It worked for me.

    • CatherineL says:

      Sorry Leo, I don’t know what went wrong – I must have had two pages open at the same time and saved the wrong one. The post is here:


    • Another excellent post, Leo, thank you!

      Wordiness is something I struggle with, both when talking and when writing, so I really appreciate your advice.


    • Edna says:

      I enjoy coming to your site. You are a generous, kind man. You have a lot of useful information and reminders. I particularly liked this post and subsequent comments. I was one of the NaNoWriMo winners in 2007 too! I have just started to edit mine.

    • Chaos Tamer says:

      Leo: Congratulations and thanks re: this great new site. I’ve been helped by, among other things, George Orwell’s Five Rules for Effefctive Writing posted by John Wesley on his site,

      “In our society, study of language & literature is the domain of poets, novelists, & literary critics. Language is considered a decorative art, fit for entertainment & culture, but practically useless in comparison to the concrete sciences. Just look at the value of an English degree versus computer science or accounting. But is this an accurate assessment of value? Language is the primary conductor between your brain & the minds of your audience. Ineffective language weakens & distorts ideas. If you want to be understood and want your ideas to spread, using effective language must be your top priority. In the modern world of business & politics this is hardly ever the case. In many instances, imprecise language is used intentionally to avoid taking a position & offending various demographics. No wonder it’s hard to make sense of anything! This is hardly a recent problem, but George Orwell wrote in his 1946 essay, Politics and the English Language, the condition is curable. By following his 5 rules for effective writing, you’ll distinguish yourself from competitors & clearly communicate your ideas.
      1. Never use a metaphor, simile, or other figure of speech which you are used to seeing in print.
      This sounds easy, but in practice is incredibly difficult. Phrases such as toe the line, ride roughshod over, stand shoulder to shoulder with, play into the hands of, an axe to grind, Achilles’ heel, swan song, & hotbed come to mind quickly & feel comforting & melodic. For this exact reason they must be avoided. Common phrases have become so comfortable that they create no emotional response. Take the time to invent fresh, powerful images.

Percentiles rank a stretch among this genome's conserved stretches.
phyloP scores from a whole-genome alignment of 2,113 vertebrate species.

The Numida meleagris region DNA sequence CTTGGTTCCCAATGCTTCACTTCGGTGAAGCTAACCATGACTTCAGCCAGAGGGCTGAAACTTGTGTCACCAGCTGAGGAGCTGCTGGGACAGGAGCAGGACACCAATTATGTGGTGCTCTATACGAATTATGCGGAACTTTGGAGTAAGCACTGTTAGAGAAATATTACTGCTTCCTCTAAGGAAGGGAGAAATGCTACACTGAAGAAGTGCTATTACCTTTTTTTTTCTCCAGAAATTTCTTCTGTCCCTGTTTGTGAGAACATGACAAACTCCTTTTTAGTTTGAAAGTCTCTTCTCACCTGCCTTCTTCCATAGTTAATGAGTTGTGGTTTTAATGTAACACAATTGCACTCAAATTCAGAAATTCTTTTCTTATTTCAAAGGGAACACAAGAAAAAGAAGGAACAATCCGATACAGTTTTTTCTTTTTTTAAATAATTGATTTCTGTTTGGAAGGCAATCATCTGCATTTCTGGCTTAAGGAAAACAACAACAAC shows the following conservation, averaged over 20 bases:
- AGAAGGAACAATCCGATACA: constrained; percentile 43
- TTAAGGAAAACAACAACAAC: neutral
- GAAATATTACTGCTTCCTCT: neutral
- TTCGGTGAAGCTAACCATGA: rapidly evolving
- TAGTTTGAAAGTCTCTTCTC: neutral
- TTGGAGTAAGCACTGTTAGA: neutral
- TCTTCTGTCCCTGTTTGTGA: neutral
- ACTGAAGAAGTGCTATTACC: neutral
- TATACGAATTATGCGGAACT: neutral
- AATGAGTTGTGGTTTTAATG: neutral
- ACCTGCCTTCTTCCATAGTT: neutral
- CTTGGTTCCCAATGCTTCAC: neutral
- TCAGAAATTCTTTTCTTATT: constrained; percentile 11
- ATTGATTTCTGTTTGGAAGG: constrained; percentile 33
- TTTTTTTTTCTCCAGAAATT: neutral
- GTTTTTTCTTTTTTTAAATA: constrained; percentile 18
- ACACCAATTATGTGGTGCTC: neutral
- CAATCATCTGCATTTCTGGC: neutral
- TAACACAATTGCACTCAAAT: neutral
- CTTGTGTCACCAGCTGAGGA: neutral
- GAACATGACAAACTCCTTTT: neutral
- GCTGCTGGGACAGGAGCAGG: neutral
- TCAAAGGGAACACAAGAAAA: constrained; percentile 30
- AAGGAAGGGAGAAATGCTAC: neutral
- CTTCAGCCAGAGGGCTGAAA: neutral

2. Never use a long word where a short one will do.
      Long words don’t make you sound intelligent unless used skillfully. In the wrong situation they’ll have the opposite effect, making you sound pretentious & arrogant. They’re also less likely to be understood & more awkward to read. When Hemingway was criticized by Faulkner for his limited word choice he replied: Poor Faulkner. Does he really think big emotions come from big words? He thinks I don’t know the ten-dollar words. I know them all right. But there are older & simpler & better words, & those are the ones I use.
      3. If it is possible to cut a word out, always cut it out.
      Great literature is simply language charged with meaning to the utmost possible degree (Ezra Pound). Accordingly, any words that don’t contribute meaning to a passage dilute its power. Less is always better. Always.
      4. Never use the passive where you can use the active.
      This one is frequently broken, probably because many people don’t know the difference between active & passive verbs. I didn’t myself until a few months ago. Here is an example that makes it easy to understand: The man was bitten by the dog (passive); The dog bit the man (active). Active is better because it’s shorter & more forceful.
      5. Never use a foreign phrase, scientific word, or jargon word if you can think of an everyday English equivalent.
      This is tricky because much published internet is highly technical. If possible, remain accessible to the average reader. If your audience is highly specialized this is a judgment call. You don’t want to drag on with unnecessary explanation, but try to help people understand what you’re writing about. You want your ideas to spread, right?
      6. Break any of these rules sooner than saying anything outright barbarous.
      This bonus rule is a catch all. Above all, be sure to use common sense. These rules are easy to memorize but difficult to apply. Although I’ve edited this piece a dozen times I’m sure it contains imperfections. But trust me, it’s much better now than it was initially. The key is effort. Good writing matters, probably more than you think.”

    • Zhadi says:

      A writer friend just sent me the link to your blog and I’m so glad she did! The right advice at the right time!

    • Karen Swim says:

      I found you through CopyBlogger and I am now hooked. This year I have been working on brevity. Your post is timely and helpful. Thank you for sharing your experience and insight.


    • Alex says: